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Debatepedia:Language handbook

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This handbook is an language and writing educational resource to help contributors edit and polish their articles. This article is intended to provide useful tips to help contributors establish scholarly Debatepedia articles.


Structure is important for English and for developing clear, logical communication, so pay attention to the structure of your writing, both in the overall sense (structure of your entire piece) and in the more specific sense (structure of individual paragraphs and sentences).


Tone: Using words, sentences, and punctuation to communicate a particular voice. Tone is dependent upon purpose, platform, and audience. When deciding upon tone, it is helpful to ask the following guiding questions:

  • Purpose: What is the purpose of your piece? Is it intended to be informative, persuasive, entertaining, explanatory, or some combination of these possibilities? Does it aim to do something else?
  • Platform: Where will this piece be read or viewed? What is the standard for your forum? Consider how the type of platform helps determine the tone and style of a piece. Do you need to be polite and serious?
  • Audience: Who is the piece for? Is it a general audience, or a specialized audience? Have you explained your key terms?

Tips: Correcting Tone

  • Minimize highly informal language and eliminate slang.
  • Do not overuse contractions. At times, contractions (don't, can't) may make for more readable text, but a few too many contractions detract from the overall tone of a work.
  • Define specialized terms or any terms that may be unclear for your audience. If you are in doubt of what to explain, it is better to provide links or explain more, than to do less. This is because, even when you assume that a term is known by many, you may be using it in a particular way. As a result, a brief explanation or link helps clarify for readers how you are using any particular key term, which helps make your writing more precise and thus, stronger in terms of internal logical coherence.
  • In a related fashion, in the attempt to deliver a scholarly tone, do not go overboard! Your writing should be serious, but it should not be pompous, grandiose, or convoluted. Rather than simply trying to impress your audience with your profound vocabulary, remember the aim should be focused on your message, not on you, so aim for clarity and readability.
  • Be polite.

Common Confusions in English

Here are some common problems with word usage in English:

Incorrect Spellings

  1. A lot is two words, an informal term, with more formal alternatives (much, many, a great deal of, great). The mistake is people often write alot, instead of the correct A lot.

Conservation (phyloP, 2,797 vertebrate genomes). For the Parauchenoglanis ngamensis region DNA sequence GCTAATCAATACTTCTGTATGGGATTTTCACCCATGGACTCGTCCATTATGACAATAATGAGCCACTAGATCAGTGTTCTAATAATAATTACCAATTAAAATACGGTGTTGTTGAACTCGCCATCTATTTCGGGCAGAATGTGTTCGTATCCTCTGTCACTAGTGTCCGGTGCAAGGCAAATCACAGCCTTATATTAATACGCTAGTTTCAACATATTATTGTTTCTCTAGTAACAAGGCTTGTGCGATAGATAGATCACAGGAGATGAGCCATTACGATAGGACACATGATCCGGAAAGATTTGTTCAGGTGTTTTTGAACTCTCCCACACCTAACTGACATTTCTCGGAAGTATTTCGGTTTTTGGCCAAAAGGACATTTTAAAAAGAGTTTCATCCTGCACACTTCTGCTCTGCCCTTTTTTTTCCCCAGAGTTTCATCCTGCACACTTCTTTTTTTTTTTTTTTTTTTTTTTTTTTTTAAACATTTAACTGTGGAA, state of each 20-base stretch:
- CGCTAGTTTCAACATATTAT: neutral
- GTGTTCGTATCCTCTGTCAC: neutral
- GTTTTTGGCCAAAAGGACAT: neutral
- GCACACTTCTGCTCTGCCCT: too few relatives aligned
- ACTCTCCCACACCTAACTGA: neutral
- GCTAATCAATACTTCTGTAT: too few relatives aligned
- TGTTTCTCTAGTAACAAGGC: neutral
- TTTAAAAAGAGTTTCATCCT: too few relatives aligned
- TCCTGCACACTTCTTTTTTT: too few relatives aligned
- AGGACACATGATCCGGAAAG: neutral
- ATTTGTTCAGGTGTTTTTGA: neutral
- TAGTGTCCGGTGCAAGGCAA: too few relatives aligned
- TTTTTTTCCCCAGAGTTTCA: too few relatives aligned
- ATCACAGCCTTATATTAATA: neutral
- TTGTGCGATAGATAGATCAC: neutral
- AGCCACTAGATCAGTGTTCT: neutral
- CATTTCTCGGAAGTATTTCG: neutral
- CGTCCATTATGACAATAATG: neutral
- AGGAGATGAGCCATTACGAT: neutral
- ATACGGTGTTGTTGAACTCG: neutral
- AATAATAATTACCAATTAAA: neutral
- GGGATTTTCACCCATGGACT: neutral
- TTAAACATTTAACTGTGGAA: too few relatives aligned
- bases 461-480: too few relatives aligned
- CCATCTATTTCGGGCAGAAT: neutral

2. All right is two words. Although common, alright is actually incorrect.


Here are words and phrases that often people confuse, either out of habit, or out of misunderstanding.

  1. It’s versus its It’s means it is: It is time to stop your speech or it's time to stop your speech! In contrast, Its is a possessive pronoun and is used to show ownership (such as his or her), for the third person neutral. In English, its can show ownership for animals or things, while his and her show ownership for males and females, with humans especially, but sometimes, also with animals, especially pets. For an example of its: The debate club was supposed to open today, but its (the club's) doors were locked. For examples of his and her: his flowchart, or her pen.
  2. There versus Their There can be an adverb or a dummy subject. Their is a possessive pronoun.
  3. Affect versus Effect Affect is usually a verb: Caffeine drinks affect the speed at which a debater speaks. Effect is usually a noun: The effect of the caffeine was obvious, the debater spoke with such speed, he herniated his tongue.
  4. Good versus Well Good is an adjective, used to modify a noun: That was a good debate. In contrast, Well is an adverb, used to modify a verb: They debate well.
  5. Principle versus Principal: Principle is a fundamental belief. Principal is usually a person, such as the principal of your school, the first in rank (a person) or the most important. To help you, just remember, your school principal is your pal.

Confusions When Expressing Comparisons

  1. Among and Between Among is used when you refer to two or more things: Please divide the cue cards evenly among your debaters. Between is used when you refer to two things: This debate is a draw, so we'll have to divide the trophy between the two winners.
  2. Amount and Number Use amount to refer to anything that is considered as a mass. Use number for anything that can be counted as individual units.
  3. Less versus fewer Less refers to things considered a mass. Fewer refers to things that can be counted.
  4. Compare with and Compare to Use compare with when you examine both the similarities and differences in things. Use compare to when you want to point out only the similarities in two things.
  5. Differ from and Differ with Use differ from to indicate two things that are not alike. Use differ with to express disagreement with another person.
  6. Different from Use different from, not different than.
  7. Imply and infer Imply means hint. Infer means to make an educated guess or to make a conclusion.
  8. Like and as Like is used when you are not introducing a clause. As is used to introduce a clause.
  9. Uninterested and Disinterested Uninterested means “not interested in.” Disinterested means impartial: While it is fine if judges act as disinterested parties, it is not so fine if they act like uninterested parties; hence, when judging, try not to fall asleep.

See Also

Other About pages:

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